they cried to the Lord, but he did not answer them.
42 I beat them fine as dust before the wind;
I cast them out like the mire of the streets.
43 You delivered me from strife with the people;
you made me the head of the nations;
people whom I had not known served me.
44 As soon as they heard of me they obeyed me;
foreigners came cringing to me.
45 Foreigners lost heart
and came trembling out of their fortresses.
46 The Lord lives, and blessed be my rock,
and exalted be the God of my salvation--
47 the God who gave me vengeance
and subdued peoples under me,
48 who rescued me from my enemies;
yes, you exalted me above those who rose against me;
you delivered me from the man of violence.
49 For this I will praise you, O Lord, among the nations,
and sing to your name.
50 Great salvation he brings to his king,
and shows steadfast love to his anointed,
to David and his offspring forever.
To begin, let us start with some context. Psalm 18 is another unusual Psalm in that it is also found in another portion of scripture. This Psalm is also located, almost in its entirety in 2 Samuel 22. This is helpful because it gives us a historical marker to orient ourselves regarding why David wrote what he wrote. And when we look at 2 Samuel 22, we see that David wrote this Psalm near the end of his life.
In 2 Samuel 21:15 we read this, “There was war again between the Philistines and Israel, and David went down together with his servants, and they fought against the Philistines. And David grew weary. 16 And Ishbi-benob, one of the descendants of the giants, whose spear weighed three hundred shekels of bronze, and who was armed with a new sword, thought to kill David. 17 But Abishai the son of Zeruiah came to his aid and attacked the Philistine and killed him. Then David's men swore to him, “You shall no longer go out with us to battle, lest you quench the lamp of Israel.”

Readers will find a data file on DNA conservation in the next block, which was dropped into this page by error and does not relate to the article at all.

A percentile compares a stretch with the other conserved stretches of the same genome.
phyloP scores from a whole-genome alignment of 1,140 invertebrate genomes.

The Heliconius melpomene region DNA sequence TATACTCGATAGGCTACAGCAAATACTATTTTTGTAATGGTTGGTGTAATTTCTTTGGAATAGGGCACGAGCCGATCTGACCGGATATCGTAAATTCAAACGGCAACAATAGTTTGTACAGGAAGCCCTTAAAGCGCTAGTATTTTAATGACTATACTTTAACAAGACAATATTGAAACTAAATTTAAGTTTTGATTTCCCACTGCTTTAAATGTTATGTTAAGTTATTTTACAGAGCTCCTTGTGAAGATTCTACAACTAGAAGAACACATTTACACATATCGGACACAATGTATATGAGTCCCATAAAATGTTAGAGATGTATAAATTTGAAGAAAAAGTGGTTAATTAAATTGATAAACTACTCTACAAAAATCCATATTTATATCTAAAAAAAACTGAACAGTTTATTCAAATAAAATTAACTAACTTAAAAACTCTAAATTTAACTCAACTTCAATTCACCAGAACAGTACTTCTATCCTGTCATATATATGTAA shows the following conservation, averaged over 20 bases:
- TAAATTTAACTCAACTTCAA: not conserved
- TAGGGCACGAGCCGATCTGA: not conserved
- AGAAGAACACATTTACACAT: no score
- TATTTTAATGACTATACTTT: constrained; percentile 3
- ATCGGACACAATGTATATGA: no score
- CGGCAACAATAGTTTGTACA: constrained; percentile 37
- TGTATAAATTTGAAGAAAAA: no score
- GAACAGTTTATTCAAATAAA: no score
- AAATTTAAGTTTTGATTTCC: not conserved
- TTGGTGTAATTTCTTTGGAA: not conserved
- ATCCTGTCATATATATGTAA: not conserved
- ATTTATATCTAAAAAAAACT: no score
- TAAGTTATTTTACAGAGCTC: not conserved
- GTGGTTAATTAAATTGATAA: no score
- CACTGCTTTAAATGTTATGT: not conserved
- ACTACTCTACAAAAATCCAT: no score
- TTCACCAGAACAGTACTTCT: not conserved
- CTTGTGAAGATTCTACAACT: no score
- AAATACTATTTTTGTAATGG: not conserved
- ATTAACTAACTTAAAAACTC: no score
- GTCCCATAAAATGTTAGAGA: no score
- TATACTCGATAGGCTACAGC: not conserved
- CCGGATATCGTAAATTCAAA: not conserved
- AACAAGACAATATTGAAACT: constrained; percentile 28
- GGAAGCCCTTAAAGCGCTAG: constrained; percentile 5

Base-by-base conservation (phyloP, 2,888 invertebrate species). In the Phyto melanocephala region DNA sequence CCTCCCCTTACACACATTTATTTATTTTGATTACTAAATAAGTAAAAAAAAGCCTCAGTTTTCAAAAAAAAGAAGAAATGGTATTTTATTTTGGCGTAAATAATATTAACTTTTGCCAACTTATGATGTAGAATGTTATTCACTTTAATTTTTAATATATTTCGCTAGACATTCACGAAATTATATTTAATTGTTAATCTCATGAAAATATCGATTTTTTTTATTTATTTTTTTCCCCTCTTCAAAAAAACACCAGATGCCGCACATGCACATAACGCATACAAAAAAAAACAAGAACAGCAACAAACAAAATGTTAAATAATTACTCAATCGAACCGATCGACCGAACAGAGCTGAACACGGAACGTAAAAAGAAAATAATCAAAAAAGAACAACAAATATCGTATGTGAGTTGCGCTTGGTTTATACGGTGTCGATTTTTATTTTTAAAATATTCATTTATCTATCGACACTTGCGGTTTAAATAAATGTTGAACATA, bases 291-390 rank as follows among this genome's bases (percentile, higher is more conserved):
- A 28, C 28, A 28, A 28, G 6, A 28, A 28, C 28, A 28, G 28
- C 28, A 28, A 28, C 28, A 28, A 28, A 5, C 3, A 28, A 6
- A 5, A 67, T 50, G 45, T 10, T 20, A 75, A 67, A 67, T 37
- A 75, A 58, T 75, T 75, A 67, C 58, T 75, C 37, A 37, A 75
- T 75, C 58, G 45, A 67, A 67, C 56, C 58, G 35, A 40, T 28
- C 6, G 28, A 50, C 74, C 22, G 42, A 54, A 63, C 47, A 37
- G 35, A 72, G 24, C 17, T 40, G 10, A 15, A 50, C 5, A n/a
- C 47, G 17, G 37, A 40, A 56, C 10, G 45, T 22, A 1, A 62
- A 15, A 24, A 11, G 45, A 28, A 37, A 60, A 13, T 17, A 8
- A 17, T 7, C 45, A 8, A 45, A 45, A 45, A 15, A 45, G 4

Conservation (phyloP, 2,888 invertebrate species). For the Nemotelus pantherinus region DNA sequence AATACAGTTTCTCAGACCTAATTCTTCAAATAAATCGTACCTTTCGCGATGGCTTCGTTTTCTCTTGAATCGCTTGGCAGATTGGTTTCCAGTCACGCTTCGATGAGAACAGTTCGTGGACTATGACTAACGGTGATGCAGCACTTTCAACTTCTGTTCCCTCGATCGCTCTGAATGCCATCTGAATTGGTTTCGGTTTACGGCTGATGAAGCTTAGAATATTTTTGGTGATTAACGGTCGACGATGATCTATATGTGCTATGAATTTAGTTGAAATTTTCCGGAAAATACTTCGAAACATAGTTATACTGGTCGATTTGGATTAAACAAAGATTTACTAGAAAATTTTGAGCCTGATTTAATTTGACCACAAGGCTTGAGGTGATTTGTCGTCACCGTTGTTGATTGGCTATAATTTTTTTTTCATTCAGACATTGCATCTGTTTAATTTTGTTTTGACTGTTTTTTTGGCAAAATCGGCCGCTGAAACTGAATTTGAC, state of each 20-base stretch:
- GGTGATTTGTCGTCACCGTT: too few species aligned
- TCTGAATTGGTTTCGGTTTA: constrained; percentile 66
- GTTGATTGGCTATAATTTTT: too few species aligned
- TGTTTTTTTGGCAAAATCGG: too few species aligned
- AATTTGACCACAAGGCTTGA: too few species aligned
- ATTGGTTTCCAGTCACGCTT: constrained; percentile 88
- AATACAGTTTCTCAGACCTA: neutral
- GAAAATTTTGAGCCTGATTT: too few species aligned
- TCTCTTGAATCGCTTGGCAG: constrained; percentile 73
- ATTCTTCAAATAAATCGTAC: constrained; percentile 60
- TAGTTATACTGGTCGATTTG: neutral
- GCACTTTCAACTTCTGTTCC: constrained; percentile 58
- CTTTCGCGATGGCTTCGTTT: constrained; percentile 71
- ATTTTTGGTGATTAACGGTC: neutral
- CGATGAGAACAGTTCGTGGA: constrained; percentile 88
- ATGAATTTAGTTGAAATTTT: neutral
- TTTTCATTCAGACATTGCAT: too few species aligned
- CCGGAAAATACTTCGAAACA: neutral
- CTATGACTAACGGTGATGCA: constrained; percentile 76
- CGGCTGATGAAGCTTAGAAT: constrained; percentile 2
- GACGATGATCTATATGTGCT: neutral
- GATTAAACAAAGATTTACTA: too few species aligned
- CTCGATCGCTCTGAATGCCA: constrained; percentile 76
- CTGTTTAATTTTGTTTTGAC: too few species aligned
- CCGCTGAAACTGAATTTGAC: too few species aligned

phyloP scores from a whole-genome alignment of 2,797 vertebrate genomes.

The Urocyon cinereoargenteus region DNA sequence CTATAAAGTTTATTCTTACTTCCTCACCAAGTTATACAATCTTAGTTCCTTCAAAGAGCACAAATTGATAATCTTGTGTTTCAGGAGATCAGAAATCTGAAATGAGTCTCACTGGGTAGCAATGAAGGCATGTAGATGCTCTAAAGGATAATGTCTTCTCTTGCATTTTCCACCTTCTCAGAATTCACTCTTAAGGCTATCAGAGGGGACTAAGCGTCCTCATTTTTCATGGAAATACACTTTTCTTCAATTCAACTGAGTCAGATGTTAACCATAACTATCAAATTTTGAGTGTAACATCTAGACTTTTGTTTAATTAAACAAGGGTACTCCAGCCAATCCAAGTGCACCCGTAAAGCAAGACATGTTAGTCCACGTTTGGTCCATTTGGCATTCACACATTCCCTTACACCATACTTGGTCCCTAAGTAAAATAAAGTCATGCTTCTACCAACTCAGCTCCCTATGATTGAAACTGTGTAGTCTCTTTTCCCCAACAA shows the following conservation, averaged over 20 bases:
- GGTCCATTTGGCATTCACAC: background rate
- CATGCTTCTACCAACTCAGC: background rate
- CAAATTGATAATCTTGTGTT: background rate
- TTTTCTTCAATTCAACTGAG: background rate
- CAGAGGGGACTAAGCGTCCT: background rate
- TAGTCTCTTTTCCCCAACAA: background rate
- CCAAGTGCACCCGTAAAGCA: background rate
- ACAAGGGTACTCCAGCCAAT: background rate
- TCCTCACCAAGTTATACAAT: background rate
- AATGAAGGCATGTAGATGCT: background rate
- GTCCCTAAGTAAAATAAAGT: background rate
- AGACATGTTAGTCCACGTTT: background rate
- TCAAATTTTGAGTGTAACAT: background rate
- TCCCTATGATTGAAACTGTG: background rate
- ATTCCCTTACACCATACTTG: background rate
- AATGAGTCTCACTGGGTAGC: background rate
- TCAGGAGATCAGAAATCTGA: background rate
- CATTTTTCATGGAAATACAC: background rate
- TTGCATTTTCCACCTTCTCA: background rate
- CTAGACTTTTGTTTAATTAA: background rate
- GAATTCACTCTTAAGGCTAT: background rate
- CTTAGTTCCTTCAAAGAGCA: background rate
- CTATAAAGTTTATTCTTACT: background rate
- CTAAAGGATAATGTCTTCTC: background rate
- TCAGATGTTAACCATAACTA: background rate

It was right after this event, David's retirement from war, that David wrote Psalm 18. And it is with this knowledge that the title of the Psalm makes more sense. The title tells us that Psalm 18 was written, “on the day when the Lord delivered him from the hand of all his enemies.” Therefore, Psalm 18 is a song of reflection. It is David looking back on his life and seeing the sovereignty of God.
The second thing I want us to see regarding context is how Psalm 18 and Psalm 17 fit so well together. If you recall from last week, Psalm 17 was about the enemies of David surrounding him, acting like young lions eager to tear him apart, and it was from this place of despair that David called out to the Lord for help. Psalm 18 is proof that God answered that call. It is the fulfillment of David’s request to be delivered from the wicked.
And this gives us a beautiful picture of how prayer should work. We should first take our trials to the Lord and lay them at his throne, and then later we look back and see how the hand of God moved in our lives, and praise him for what he has done. Too often we pray and forget, not David.
I Love You, O Lord
The first line of this Psalm says it all, “I Love You, O Lord.” To God, there are no sweeter words to be utter by man then, “I Love You, O Lord.” As Jesus tells us in Matthew 22:36 the greatest command is to “love the Lord your God with all your heart and with all your soul and with all your mind. This is the great and first commandment.”
As I pondered this phrase coming from the mouth of mighty David, I wondered how many men in our Church would openly and publicly proclaim that they love God. We wrongly equate love with only the feminine persuasion. Shame on us. To be a true man is to be a man that loves God. To not love God is to be less than a man. If we cannot not say, without a slight bit of hesitation, “I love you, O Lord” then I would encourage you to repent and place your faith in Jesus Christ for the first time, for it appears the love of God does not abide in you, and if the love of God does not abide in you then you are not a true Christian, but merely an imposter.
Now what we need to see in the opening verse is that the love of David for God does not come out of nowhere. It does not exist in a vacuum. The love of David is a response to God’s activity in David’s life. Notice that David, in a flurry of metaphors, calls the Lord his strength, his rock, his fortress, his deliverer, his shield, the horn of his salvation, his stronghold. The love of David flows out of David’s understanding of who God is in relation to David. This is an example of what the apostle John speaks of when he says in 1 John 4:19, “We love because he first loved us.” David has affections for God because David has witnessed the sovereign activity of God his life.